Epilepsy and me. There’s something I never thought I would be writing at 32 years old, but here I am. I originally struggled to write a beginning to this blog, being more used to a completely different writing style. Musings of the latest gig I’ve been to or the album I’m currently obsessed with are a world apart from my experiences with epilepsy. Where should I start? Yeah, right there, the start.
I was 29 and about 8 months away from finishing my degree when I started having what I would later learn were seizures. I would describe my initial experiences as déjà vu, mainly at night just before I drifted off to sleep. Over time, the experiences got more intense and frequent, to the point where they were happening up to 4 times a night. I also began having these thoughts that ordinary things, words, objects and concepts seemed different, out of place to the way they normally felt. In a way, I felt like I was processing the world differently, detached from it all. I knew deep down something was wrong.
I automatically linked the present to the past, having been previously renowned for sleepwalking. Whenever I write my memoirs there’ll be a dedicated chapter to my nocturnal activities pre-epilepsy, asleep trying to convince my parents our staircase was a waterfall, being told that I was once sitting on the edge of a bed with a pair of scissors (no idea how I got them, or what I was trying to cut), the list goes on. Let’s leave that side of my delirium here for now though.
How could sleepwalking transform into these episodes? What had it manifested into? Fear took hold from here. Fear of sleeping, fear of how bad it would get and fear of how long I would last before I consulted Dr Google. Unfortunately, it did get worse to the point where I was struggling to remember how long the episodes had lasted. Admittedly, it was well after graduation that I decided to visit my GP. I can’t help but think though, that all that time awake and the solace I took in writing could have played a part in achieving a first-class honours degree.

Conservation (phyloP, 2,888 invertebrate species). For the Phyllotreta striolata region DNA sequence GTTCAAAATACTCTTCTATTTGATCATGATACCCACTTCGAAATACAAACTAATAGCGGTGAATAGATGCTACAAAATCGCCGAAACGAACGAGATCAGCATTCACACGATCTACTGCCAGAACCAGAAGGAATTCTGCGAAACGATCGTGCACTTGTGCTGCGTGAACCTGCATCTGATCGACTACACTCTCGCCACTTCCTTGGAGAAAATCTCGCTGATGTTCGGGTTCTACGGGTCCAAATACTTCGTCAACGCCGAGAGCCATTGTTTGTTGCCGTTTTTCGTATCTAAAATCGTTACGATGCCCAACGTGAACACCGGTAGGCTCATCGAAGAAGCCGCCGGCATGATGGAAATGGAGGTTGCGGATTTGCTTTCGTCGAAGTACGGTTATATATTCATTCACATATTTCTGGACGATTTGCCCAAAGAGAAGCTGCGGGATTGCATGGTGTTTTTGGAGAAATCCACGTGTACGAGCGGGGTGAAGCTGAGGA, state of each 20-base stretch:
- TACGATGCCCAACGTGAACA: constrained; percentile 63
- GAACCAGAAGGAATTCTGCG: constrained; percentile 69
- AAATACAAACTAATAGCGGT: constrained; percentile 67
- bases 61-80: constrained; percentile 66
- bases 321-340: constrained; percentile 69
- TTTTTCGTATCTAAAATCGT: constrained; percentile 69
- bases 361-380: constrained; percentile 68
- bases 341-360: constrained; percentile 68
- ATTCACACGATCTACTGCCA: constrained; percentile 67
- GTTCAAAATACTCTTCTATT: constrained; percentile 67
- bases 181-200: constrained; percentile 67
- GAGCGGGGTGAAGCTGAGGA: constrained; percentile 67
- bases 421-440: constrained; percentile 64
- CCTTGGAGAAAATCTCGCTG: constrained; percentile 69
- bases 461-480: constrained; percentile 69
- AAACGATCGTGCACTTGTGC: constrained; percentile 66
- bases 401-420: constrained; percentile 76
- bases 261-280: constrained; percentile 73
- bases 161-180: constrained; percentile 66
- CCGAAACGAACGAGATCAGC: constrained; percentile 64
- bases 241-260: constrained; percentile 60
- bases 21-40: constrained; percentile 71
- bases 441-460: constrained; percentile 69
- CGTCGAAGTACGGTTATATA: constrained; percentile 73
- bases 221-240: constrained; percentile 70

When I did see a GP, it was initially thought I had parasomnia, but the better I described my episodes, the more they appeared to be seizure like. I was also asked to get an eye test, to rule out a tumour. I begged an optician to see me as quickly as possible, and luckily it wasn’t. When I was eventually seen by a neurologist, I was diagnosed with temporal lobe epilepsy. Finally, the treatment began.
Luckily an EEG, which can be used to diagnose photosensitive epilepsy, came back clear. I couldn’t picture my life without a strobe light – I live for live gigs! Can I quote The Smiths here? ‘Take me out tonight, to where there’s music and there’s people and they’re young and alive….’ Anyway, enough of the rhythm jabber. A sleep-deprived EEG triggered a seizure; again, this was positive, as it gave a clear insight to where the seizures were originating. A series of further MRI examinations also came back clear for any other abnormalities. I was now faced with the reality that I had this condition for life and there is no cure, there’s no starting over, no new beginnings, time races on. Get up and get on with it. Godspeed.
Right now, I’m living in London, currently 15 days seizure free. Life is good. What I’ve learned is how I can try best to deal with the seizures. Without sounding like a rock star, I’ve left the hedonism of my 20s behind and I’m fitter than at any time since my early teens. More importantly, I’m surrounded by an amazing bunch of people, with unbelievable support. Someday I may be seizure free for a period long enough to get myself a Vespa or have a bath on my own. Until then, I’ll continue to remain positive.
If you’ve lasted long enough to read my reflections, please give them a share. Maybe I can give a glimmer of hope to someone else with epilepsy. Maybe the share can raise awareness no matter how significant. After the rain comes the sun, and whilst I can’t stop the waves, I’m doing my best to learn how to surf.
EEG: electroencephalogram; GP: general practitioner; MRI: magnetic resonance imaging.